Private equity up in Africa

TANGIER - Business-friendly reforms in some north African countries are prompting more local firms to seek expertise and funding from abroad, creating opportunities for private equity in the region.

TANGIER - Business-friendly reforms in some north African countries are prompting more local firms to seek expertise and funding from abroad, creating opportunities for private equity in the region.

Several capital investment funds focusing on the southern Mediterranean began operations this year despite the global financial turmoil, encouraged by economic growth rates of 3-5percent and moves by governments to ease flow of capital.

Industry figures meeting at a Mediterranean investment forum in the Moroccan city of Tangier said global private equity players had begun to take note but were still hesitating.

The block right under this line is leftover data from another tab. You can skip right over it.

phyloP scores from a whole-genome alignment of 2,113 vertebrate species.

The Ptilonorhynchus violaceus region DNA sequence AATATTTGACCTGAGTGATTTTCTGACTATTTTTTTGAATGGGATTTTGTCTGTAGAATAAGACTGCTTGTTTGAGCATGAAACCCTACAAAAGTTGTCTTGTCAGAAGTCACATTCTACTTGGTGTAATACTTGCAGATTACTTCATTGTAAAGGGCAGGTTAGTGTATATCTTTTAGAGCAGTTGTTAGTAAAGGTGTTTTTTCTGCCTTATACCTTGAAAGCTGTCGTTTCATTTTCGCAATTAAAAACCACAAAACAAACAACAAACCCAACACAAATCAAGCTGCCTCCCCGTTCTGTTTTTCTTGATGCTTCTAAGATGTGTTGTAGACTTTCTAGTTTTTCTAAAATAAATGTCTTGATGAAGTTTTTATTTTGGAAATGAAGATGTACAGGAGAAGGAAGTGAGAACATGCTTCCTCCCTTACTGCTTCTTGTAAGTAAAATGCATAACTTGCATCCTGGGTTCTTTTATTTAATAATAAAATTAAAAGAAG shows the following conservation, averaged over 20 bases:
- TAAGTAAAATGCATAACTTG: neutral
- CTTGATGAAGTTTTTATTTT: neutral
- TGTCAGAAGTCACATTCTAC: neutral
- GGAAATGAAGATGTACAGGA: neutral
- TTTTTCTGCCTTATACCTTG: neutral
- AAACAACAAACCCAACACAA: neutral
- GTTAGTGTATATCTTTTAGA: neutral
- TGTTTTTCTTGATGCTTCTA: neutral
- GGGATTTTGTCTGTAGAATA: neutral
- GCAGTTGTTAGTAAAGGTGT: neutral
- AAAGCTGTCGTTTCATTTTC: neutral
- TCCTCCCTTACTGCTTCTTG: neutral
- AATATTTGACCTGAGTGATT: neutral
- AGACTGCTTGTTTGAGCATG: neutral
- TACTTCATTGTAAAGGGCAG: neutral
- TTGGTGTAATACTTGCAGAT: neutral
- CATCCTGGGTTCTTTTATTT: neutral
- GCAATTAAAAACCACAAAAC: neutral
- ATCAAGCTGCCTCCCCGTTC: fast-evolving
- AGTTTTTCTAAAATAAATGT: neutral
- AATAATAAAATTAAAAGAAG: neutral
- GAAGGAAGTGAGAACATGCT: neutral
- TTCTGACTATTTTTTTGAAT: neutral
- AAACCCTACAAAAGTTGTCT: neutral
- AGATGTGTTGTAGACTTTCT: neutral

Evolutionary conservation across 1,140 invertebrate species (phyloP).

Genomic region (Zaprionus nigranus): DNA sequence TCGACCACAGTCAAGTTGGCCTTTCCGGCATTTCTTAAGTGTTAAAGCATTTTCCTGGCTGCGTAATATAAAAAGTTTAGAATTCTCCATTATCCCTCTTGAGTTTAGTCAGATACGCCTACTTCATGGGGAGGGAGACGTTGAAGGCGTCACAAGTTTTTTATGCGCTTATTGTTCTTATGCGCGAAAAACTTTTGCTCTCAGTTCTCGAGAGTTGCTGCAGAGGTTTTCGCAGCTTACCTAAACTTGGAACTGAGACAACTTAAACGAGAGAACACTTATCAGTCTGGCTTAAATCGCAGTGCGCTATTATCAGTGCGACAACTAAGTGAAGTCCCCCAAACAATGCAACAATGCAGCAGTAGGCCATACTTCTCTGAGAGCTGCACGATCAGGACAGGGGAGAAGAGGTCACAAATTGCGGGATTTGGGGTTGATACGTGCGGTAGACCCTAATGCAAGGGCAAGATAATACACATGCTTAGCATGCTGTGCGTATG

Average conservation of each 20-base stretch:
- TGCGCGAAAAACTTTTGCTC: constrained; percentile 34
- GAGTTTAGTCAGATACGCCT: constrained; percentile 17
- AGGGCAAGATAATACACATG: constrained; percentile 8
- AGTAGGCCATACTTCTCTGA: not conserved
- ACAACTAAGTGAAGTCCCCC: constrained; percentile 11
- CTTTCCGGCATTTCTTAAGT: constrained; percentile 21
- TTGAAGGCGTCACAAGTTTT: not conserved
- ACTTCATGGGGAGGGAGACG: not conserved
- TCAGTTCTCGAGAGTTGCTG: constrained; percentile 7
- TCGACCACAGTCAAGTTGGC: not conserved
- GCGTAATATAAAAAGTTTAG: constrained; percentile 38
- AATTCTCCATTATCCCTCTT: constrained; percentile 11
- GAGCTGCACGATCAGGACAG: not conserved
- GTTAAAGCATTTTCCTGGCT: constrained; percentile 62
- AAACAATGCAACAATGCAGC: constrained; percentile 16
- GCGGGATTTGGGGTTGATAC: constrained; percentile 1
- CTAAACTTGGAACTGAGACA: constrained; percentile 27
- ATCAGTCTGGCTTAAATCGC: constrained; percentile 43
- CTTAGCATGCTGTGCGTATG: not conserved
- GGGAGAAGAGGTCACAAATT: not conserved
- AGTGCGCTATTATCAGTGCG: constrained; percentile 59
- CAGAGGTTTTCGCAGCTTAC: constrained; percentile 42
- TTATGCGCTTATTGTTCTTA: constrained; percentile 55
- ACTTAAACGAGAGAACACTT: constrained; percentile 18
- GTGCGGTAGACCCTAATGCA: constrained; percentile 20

Inward capital investment activity had fallen to less than half the level before the crisis, said Nasreddine Dekli, senior manager of International Maghreb Merchant Bank.

Yet demand for equity finance is still strong in countries like Tunisia, Morocco and Egypt, partly because tax breaks, cut price land deals and new free trade zones are encouraging companies to shift operations to the region.

Delegates at the Euromed Capital Forum said the global downturn had not interrupted a trend for north African family-run firms to seek foreign expertise and capital to grow.

Aziz Mebarek, a partner in Tuninvest, said his funds had $600million (about R4,4million) invested in the Maghreb and sub-Saharan Africa.

On Friday, French state investor CDC launched a fund of funds, Averroes II, focusing on the southern Mediterranean.

Algeria, seen as tough for foreign investors outside the dominant energy sector, announced its first capital development fund set up by bank BEA in cooperation with Portugal's Banco Espirito Santo and French capital investment group Siparex.

Barriers to trade and investment across the region have stymied integration. - Reuters

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